Review: Fender Vintera ’50s Telecaster, ’60s Jazzmaster Modified & ’70s Stratocaster
The last few years have seen Fender work its way through its extensive catalogue, reorganising and revamping at key price points. With the American Performer, Professional, Original and Elite lines now bang up to date, the company’s big launch for Summer 2019 is Vintera – 21 vintage-inspired electric guitars and basses made in the coastal Mexican city of Ensenada, available in a rainbow of vintage hues and priced between £689-999.
If some of the Vintera Series instruments (vintage… era… geddit?) look especially familiar, it’s because Vintera is essentially an amalgam of the old Classic Series and Classic Player Series. Popular models such as the Baja Telecaster and Classic Player Jazzmaster survive here, albeit in updated and rebadged form. In this first look at the 2019 range, we’ve got our hands on the ’50s Telecaster, ’60s Jazzmaster Modified and ’70s Stratocaster.
The Vintera Series can be split broadly into two, based on whether a model has ‘Modified’ in its name, or not. Like their Classic Series forebears, the 15 models that aren’t ‘Modified’ cherry-pick features from a particular decade rather than zeroing in on a specific model year. As you might expect, at this end of the catalogue we’re not talking about forensic vintage recreations and a certain degree of pragmatism has been applied to the specifications on offer.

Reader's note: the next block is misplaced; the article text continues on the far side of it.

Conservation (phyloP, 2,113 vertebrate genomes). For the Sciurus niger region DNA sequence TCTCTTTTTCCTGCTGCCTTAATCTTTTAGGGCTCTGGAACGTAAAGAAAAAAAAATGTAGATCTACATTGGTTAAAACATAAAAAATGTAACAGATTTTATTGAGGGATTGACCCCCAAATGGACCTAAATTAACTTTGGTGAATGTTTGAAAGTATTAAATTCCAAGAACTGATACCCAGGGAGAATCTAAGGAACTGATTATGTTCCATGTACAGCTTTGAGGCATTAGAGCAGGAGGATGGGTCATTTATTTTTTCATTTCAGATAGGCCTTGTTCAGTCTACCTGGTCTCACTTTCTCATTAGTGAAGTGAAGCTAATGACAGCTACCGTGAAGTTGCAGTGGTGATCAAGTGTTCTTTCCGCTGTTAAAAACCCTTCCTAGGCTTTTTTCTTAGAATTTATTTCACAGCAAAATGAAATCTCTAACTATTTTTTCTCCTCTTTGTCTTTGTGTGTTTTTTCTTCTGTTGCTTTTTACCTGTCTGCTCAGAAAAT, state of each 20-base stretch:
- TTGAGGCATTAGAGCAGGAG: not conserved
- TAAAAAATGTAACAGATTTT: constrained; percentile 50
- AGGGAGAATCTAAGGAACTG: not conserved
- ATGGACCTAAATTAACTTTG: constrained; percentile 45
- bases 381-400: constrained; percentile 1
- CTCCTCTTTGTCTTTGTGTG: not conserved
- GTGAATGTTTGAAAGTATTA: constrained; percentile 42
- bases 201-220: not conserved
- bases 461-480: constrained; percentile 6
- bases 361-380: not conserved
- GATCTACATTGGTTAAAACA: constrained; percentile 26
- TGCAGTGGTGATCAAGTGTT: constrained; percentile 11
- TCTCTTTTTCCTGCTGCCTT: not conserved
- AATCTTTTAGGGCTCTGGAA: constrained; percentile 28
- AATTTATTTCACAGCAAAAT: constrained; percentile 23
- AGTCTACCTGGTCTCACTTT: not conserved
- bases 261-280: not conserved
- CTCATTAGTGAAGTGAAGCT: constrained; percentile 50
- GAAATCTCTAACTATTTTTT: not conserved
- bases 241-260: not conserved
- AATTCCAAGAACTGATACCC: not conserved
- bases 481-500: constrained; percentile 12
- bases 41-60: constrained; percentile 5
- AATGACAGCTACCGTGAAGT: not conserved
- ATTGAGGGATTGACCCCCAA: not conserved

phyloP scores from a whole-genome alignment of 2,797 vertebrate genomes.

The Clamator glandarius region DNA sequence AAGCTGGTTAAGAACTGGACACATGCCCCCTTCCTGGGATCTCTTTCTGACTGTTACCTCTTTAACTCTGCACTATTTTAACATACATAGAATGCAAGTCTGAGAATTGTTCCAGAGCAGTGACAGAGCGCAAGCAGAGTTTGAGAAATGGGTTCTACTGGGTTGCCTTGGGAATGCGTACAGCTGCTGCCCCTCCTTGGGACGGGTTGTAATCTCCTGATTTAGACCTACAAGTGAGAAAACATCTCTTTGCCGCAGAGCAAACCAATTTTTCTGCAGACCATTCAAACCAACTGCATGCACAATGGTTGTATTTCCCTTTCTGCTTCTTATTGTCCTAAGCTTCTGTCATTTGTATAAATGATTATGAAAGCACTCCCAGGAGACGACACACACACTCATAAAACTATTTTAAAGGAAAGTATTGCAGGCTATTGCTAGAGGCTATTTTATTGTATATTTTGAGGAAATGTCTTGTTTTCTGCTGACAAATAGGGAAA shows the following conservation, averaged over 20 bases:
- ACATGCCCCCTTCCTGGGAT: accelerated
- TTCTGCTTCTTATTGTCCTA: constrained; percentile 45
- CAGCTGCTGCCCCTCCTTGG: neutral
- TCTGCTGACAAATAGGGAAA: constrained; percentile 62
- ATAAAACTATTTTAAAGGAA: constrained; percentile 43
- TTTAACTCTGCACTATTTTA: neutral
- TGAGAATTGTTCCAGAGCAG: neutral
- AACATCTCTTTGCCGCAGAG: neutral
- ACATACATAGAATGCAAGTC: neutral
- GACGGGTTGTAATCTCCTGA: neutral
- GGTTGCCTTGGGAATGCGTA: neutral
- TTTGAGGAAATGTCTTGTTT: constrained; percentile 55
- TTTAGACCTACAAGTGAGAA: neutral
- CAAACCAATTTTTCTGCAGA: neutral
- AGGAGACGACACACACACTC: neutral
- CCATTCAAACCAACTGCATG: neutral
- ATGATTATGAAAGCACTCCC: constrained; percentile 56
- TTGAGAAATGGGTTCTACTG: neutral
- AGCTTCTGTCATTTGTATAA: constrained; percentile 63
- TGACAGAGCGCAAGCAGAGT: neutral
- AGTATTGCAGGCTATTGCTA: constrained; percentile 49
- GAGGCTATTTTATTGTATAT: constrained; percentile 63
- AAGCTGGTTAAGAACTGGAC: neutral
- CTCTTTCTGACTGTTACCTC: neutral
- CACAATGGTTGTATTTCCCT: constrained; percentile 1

The Vintera ’50s Telecaster in Fiesta RedOn our ’50s Telecaster, for example, you’ll find a 7.25-inch fingerboard radius and a fat U-shaped neck with a revamped carve, but the alder body and maple neck are finished in gloss polyester and urethane respectively and the wiring is sensibly the ‘modern’ circuit that’s been standard on Telecasters since late 1967.
The six Modified instruments throw even more modernity into the mix, as evidenced by our review Jazzmaster. Like the 2008 Classic Player guitar from which it evolved, the Vintera ’60s JM Modified shifts the vibrato tailpiece closer to the bridge, increasing the break angle and therefore sustain, while the bridge itself is Fender’s ABR-1-style Adjusto-Matic.
The Vintera ’60s Jazzmaster modified in Surf GreenThe Modified model’s neck is finished in satin urethane and in combination with medium-jumbo frets, a Modern ‘C’ neck profile and 9.5-inch/241mm fingerboard radius, it offers a less old-school playing experience than its more vintage-faithful sibling, the Vintera ’60s Jazzmaster (£899).
The ’70s-style ‘bullet’ truss-rod nut and synthetic bone nutThe third guitar of our review trio is a love letter to the 1970s with its ‘bullet’ truss-rod nut and F-stamped tuners adorning a suitably oversized headstock on a three-bolt neck. At a hair under 8lb, our review model sadly doesn’t offer the unadulterated late-70s boat-anchor experience, but that’s almost certainly a good thing.
The ’70s Strat in Sienna sunburst has a three-bolt neck and six-saddle vintage-style synchronised vibrato bridgeOnce again, we have cause to reminisce about a long-lost and truly wonderful sunburst ’74 Strat with a seemingly never-ending stream of songs in it, but that’s a story for another day. Back here in 2019, like the Jazzmaster, the ’70s Stratocaster’s fingerboard is a CITES-friendly slab of pau ferro, although the offset model’s ’board is slightly redder in hue.
The Jazzmaster Modified has a modern C-shaped maple neck with a pau ferro fingerboard and a 9.5-inch radiusFender’s new ‘vintage’ tint on the maple necks of its Vintera instruments is a definite improvement – it’s a more tasteful caramel compared to the yellow-orange hues of the Classic Series – while the thin gloss urethane finishes on the Strat and Tele necks have a slight stickiness that’s almost reminiscent of lacquer buffed to a high sheen. The Telecaster’s one-piece neck, with its subtle ripple of flame, is the pick of the bunch.